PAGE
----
“Guitar Hero: Aerosmith” fails to rock the gaming world as Neversoft’s endless sequels roll out. It is increasingly clear that Activision, the game’s publisher, is relying on the “Greatest Hits” tactic for sales. Except for a lackluster soundtrack, “Guitar Hero: Aerosmith” is essentially a re-release of “Guitar Hero III.”
“Aerosmith” is the laziest effort yet; you are purchasing “Guitar Hero III” without the variety. The characters and guitars are identical with the exception of sparse Aerosmith-related additions. No upgrades have been made to the control scheme. It is the same old formula: Hold the right combination of five “fret buttons” as the notes cross the screen, “strum” the center of the guitar controller at the right moment for points, hit the whammy bar on extended notes to fill your “star power” meter and jerk the guitar to trigger the star power mode, which doubles your points for each correct note.
Wii owners get two tiny bonuses: the Wii Remote plugs into the front of the guitar, adding rumble and a speaker. The speaker only broadcasts one noise: the metallic clink when you commit an error. A bigger downside, however, is that the Wii’s graphics are carried over from the PS2 version. Still, the PS3 and Xbox 360 versions look only marginally better and both cost more.
Neversoft uses motion capture on the band to nail its movements, but the implementation is lazy. Despite the mocap (motion capture), the animations are stiff and slow, particularly on the Wii version. Neversoft uses few lighting or particle effects to enliven the backgrounds while you rock out. As a result, the performances feel sluggish.
The developers made no effort to create the feeling of a concert, as shown by the weak sound. In a game that essentially depends on audio, this is a major downside. Surround sound features are virtually non-existent and most tracks come off sounding compressed and staid.
The short videos between songs suffer from compression issues as well. This is inexcusable as the game is comparatively small. If the graphics powerhouse “Gears of War” can fit onto a standard DVD, then there is no feasible reason, even on Wii and PS2, why video interviews with the band are not crystal clear.
From the title, you can guess what to expect. The track list amounts to about 30 major Aerosmith songs, and you can unlock some bonus material. It is really designed for fans of the band or “Guitar Hero.” There are nods to Aerosmith fans across the career mode, which follows the biggest moments in the group’s history, including its first performance at a Massachusetts high school.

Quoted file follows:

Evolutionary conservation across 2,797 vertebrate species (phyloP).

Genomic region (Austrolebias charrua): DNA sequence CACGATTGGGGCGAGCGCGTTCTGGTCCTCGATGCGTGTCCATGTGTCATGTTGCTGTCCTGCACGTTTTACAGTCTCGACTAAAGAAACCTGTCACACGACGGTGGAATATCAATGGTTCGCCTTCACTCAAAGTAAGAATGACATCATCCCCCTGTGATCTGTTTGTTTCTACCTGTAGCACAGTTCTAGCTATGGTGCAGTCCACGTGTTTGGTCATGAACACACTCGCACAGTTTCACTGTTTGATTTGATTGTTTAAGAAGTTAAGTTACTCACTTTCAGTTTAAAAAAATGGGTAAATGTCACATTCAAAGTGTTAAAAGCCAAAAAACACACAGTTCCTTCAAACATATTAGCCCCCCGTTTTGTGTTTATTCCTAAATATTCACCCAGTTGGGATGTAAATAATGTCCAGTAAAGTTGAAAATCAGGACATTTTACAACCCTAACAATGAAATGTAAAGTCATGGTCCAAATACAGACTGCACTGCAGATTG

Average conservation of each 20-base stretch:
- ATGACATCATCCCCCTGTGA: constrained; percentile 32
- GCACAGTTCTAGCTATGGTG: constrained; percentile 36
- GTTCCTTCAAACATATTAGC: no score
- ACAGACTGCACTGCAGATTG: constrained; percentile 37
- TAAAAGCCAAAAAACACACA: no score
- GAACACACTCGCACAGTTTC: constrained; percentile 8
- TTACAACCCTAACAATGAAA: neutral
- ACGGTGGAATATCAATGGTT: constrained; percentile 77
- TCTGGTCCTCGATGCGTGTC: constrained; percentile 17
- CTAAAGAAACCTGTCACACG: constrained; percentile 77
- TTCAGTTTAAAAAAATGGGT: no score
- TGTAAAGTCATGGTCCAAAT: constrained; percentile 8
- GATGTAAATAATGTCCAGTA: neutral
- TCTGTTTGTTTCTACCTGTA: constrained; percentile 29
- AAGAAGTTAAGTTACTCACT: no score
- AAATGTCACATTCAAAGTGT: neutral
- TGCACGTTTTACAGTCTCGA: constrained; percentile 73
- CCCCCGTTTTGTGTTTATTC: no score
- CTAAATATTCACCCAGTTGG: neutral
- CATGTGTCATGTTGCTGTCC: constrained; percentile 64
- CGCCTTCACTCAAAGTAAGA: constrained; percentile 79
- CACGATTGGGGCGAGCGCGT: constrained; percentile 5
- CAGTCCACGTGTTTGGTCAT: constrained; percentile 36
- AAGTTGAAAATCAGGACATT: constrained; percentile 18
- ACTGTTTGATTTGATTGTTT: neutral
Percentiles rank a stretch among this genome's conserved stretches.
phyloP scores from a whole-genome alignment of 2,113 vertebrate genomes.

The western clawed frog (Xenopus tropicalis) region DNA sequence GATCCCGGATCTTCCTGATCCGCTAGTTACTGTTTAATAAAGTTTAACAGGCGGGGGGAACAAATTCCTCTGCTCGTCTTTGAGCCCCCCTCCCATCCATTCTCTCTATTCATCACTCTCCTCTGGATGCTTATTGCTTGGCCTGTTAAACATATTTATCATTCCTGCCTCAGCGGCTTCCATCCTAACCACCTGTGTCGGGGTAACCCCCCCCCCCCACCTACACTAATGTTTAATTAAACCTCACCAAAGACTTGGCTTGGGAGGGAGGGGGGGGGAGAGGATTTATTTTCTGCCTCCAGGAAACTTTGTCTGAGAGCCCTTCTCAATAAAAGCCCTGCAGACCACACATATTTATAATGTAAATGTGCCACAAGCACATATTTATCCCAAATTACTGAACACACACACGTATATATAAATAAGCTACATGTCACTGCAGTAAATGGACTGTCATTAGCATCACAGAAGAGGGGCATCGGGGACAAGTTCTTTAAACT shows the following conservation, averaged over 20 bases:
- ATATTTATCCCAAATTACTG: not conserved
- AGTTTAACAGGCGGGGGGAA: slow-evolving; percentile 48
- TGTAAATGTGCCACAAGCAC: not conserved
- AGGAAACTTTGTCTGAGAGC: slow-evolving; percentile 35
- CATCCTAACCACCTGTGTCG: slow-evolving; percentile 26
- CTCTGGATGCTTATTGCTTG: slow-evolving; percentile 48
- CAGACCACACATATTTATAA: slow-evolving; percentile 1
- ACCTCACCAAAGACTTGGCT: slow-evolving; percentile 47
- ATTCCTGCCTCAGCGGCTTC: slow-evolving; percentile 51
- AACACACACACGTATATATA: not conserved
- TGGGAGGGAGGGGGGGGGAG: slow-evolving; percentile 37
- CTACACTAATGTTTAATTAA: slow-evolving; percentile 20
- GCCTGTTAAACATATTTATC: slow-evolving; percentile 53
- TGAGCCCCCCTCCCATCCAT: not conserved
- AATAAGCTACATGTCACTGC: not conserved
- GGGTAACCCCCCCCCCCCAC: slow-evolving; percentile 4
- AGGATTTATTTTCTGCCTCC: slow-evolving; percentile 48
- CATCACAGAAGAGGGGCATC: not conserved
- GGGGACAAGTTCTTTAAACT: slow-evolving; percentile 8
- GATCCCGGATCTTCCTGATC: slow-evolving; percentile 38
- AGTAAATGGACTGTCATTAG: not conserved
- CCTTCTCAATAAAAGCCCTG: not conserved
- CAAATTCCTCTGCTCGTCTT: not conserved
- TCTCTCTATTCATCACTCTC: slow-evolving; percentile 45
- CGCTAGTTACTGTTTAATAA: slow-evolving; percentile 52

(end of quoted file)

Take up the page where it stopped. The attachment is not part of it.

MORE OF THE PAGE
Even the most die-hard “Guitar Hero” fanatics, though, will have a hard time getting into Aerosmith’s often slow, sometimes circuitous repertoire. With few exceptions, the songs are as sluggish as the animations. Unless you cannot get enough Steven Tyler and Joe Perry, there are not enough fast, engaging songs to make it worth the price of admission. Newcomers to the franchise are better off purchasing one of the earlier versions, which have a more diverse selection of tracks.
“Aerosmith” is also easier than its predecessor. Perhaps it’s that so many of the songs have a relaxed tempo, but masters of “Guitar Hero III” will have no problem breezing through every difficulty of campaign mode. Luckily, “Aerosmith” retains the online mode for every version, which adds some replay value. Unfortunately, Activision has announced that no downloadable content will be available online.
Designing a new piece of software around one band seems ludicrous. Neversoft needs to take a cue from Harmonix, developers of “Rock Band,” before its groupies hit the road for the next act. Instead of forcing consumers to buy a whole new game for extra songs, “Rock Band’s” publisher EA offers individual songs for download and “track packs,” which sometimes feature a popular album from a particular band. This strategy would have been more cost effective for Activision, who also paid to produce new “Aerosmith” guitars for their latest bundle. More importantly, however, the constant “Guitar Hero” encores are quickly making the franchise feel played out. It is time Neversoft explored new ground or its next performance might be its last.